If we can just begin to see how much death is a part of life. Dying is not a “bad” thing. It is a beautiful, sacred, natural thing. Not to say it is a “good” thing either. It just is. It is part of what happens to all healthy, mature, and connected to the earth beings. Going from living to dead is going around this natural process. As Stephen Jenkinson wonders, “How connected is someone to their life when they have to be told they are dying?”

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How does one process one’s grief?

My wife asked me the other day, “How does a person process grief?” You’d think that as a chaplain, walking beside and with those who are grieving, I would have had an answer in that moment. Maybe because it was the last, lingering thought before sleeping and I was further along than she, or maybe because there is just no easy answer to a question like this… it goes to say, I didn’t have anything satisfying to give in return.

Maybe the question didn’t sit with me. How do I process grief? Is this different than asking, how do I grieve? I really don’t think it is a matter of processing grief as much as just grieving. Processing is talking about it, writing about it, thinking about it, sharing it, and moving through it. With processing, though, it is always something outside, something that is different than us.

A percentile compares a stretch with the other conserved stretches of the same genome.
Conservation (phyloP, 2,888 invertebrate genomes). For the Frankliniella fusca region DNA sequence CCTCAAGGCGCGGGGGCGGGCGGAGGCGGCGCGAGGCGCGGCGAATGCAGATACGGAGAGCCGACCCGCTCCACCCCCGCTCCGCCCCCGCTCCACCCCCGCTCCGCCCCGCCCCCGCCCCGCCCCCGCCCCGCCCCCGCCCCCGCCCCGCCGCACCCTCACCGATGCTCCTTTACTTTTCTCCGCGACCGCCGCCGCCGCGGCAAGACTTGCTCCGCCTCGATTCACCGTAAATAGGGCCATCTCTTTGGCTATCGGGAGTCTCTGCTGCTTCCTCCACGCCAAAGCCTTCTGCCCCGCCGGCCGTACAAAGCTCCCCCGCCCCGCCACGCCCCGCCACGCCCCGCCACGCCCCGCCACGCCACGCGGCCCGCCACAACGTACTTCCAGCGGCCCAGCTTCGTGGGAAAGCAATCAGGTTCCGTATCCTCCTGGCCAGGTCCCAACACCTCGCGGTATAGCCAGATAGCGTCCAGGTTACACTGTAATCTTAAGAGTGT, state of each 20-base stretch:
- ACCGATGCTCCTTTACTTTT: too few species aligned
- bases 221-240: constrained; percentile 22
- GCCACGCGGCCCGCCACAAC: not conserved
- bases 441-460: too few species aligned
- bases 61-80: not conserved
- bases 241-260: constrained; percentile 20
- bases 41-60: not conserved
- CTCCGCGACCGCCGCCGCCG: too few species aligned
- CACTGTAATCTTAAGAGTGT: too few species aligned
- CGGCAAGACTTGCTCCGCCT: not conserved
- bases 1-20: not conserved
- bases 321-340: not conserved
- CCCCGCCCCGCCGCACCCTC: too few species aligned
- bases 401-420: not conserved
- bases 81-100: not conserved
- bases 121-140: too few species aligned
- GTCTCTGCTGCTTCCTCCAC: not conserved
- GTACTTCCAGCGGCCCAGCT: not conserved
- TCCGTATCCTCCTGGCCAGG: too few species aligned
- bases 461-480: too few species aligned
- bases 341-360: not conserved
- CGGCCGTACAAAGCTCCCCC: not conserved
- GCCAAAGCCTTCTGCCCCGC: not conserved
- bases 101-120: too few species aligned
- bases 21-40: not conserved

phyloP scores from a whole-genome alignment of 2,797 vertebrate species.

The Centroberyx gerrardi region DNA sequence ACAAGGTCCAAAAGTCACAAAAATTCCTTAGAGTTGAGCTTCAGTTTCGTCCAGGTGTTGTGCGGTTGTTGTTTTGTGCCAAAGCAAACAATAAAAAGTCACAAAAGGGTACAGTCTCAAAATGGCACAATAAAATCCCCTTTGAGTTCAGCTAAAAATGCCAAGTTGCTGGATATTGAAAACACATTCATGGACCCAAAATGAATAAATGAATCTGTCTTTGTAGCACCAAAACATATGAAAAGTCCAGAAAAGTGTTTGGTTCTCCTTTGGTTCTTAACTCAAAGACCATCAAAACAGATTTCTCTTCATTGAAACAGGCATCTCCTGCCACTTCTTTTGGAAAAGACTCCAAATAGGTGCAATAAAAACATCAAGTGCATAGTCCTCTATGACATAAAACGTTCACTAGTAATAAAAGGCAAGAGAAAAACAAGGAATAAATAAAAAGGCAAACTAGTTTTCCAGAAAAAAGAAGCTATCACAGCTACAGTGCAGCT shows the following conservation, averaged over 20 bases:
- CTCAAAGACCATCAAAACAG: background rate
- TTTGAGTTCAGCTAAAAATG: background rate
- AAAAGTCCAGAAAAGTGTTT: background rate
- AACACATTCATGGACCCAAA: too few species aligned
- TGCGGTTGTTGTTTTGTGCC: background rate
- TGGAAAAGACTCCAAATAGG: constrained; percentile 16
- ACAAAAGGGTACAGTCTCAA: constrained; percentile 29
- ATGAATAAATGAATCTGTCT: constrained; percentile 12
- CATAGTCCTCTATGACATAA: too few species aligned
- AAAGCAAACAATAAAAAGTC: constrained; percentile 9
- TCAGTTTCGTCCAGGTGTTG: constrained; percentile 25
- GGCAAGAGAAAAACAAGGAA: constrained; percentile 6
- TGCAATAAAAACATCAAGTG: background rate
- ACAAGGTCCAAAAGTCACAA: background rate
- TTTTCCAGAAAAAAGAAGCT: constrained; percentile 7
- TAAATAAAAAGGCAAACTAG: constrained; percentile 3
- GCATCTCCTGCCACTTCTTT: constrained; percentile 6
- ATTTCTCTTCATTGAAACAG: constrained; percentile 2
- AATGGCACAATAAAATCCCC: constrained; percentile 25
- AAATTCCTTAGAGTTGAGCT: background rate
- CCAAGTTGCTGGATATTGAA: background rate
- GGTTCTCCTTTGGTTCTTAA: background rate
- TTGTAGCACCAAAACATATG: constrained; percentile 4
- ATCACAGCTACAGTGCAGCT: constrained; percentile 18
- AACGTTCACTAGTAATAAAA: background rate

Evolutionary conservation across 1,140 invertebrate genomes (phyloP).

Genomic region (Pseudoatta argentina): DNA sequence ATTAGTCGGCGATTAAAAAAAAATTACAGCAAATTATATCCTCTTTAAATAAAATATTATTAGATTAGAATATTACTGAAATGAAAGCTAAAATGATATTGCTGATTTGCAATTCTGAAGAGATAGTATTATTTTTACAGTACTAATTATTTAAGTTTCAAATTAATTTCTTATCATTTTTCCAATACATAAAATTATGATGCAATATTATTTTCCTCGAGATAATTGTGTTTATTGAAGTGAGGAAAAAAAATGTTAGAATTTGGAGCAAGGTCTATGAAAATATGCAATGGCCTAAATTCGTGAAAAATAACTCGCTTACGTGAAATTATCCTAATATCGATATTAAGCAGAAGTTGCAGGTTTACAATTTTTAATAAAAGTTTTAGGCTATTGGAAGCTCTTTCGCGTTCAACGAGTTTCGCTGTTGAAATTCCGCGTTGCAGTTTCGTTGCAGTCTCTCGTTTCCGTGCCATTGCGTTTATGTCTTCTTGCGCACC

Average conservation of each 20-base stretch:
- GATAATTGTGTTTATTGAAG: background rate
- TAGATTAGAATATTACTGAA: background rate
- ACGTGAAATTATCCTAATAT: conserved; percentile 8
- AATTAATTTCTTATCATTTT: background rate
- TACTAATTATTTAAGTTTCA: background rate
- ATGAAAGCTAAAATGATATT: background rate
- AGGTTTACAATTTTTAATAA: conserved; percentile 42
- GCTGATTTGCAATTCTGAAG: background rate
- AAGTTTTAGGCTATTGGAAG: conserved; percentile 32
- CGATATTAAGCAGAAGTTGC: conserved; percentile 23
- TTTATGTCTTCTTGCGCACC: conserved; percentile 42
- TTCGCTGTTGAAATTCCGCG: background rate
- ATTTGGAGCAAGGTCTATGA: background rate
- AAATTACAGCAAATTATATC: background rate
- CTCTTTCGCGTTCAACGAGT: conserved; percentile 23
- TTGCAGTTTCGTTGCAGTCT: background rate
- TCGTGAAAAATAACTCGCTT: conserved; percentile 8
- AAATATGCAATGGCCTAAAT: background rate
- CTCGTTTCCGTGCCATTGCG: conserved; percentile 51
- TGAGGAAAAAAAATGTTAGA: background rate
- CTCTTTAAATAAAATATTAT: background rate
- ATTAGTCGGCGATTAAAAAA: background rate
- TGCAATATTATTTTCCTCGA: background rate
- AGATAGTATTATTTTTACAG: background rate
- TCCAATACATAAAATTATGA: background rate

I grieve every day. I grieve when I am with someone who has lost a loved one. I grieve when I hear someone say, “They didn’t tell me chemo was going to be this way. I should have had the operation.” I grieve when I see the wretched state of political debates, of violence, of abuse of our planet. I grieve so much and often that there is a weight I carry that never goes away. I pray for peace and mercy for our Earth and for the humans and the non-humans who live on it. God have mercy.

And yet, I never wish that I could remain naive of all this. I never wish for this weight to go away. It’s like saying, “Breathing is just too much work. I’d rather not do it for an hour or two.” When we learn how to grieve (not learn how to process grief) we grieve even when we are not conscious we are grieving. We become a person who grieves. There is a compassion and a union that happens there. It is a development of the person, something we have to learn and allow ourselves to grow into. Perhaps we begin by remembering that grief is not a bad thing, and it is not a good thing either, it is just a thing. It is a hard thing, yes, but so is waking up when we have been asleep for too long. It is painful, but so is exercising when our muscles atrophy. Perhaps our grief ability has been atrophied by a world that continues to tell us that grief is a bad thing that must be moved through, processed, and healed from. There is no healing from grief.

To be rooted to the land you walk upon

It means something to be where you are from. And not just your family, not just your culture, or your religion or your country… It means something unequivically significant to be an occupier of the land you live upon. I am quite certain that most do not have this sensibility, at least not consciously but perhaps when really pressed, would affirm how important it is to them.

What I am getting at is an extra level down into a deeper sense of one’s place in this world, one’s sense of self, one’s spiritual life, and one’s connection with all that is.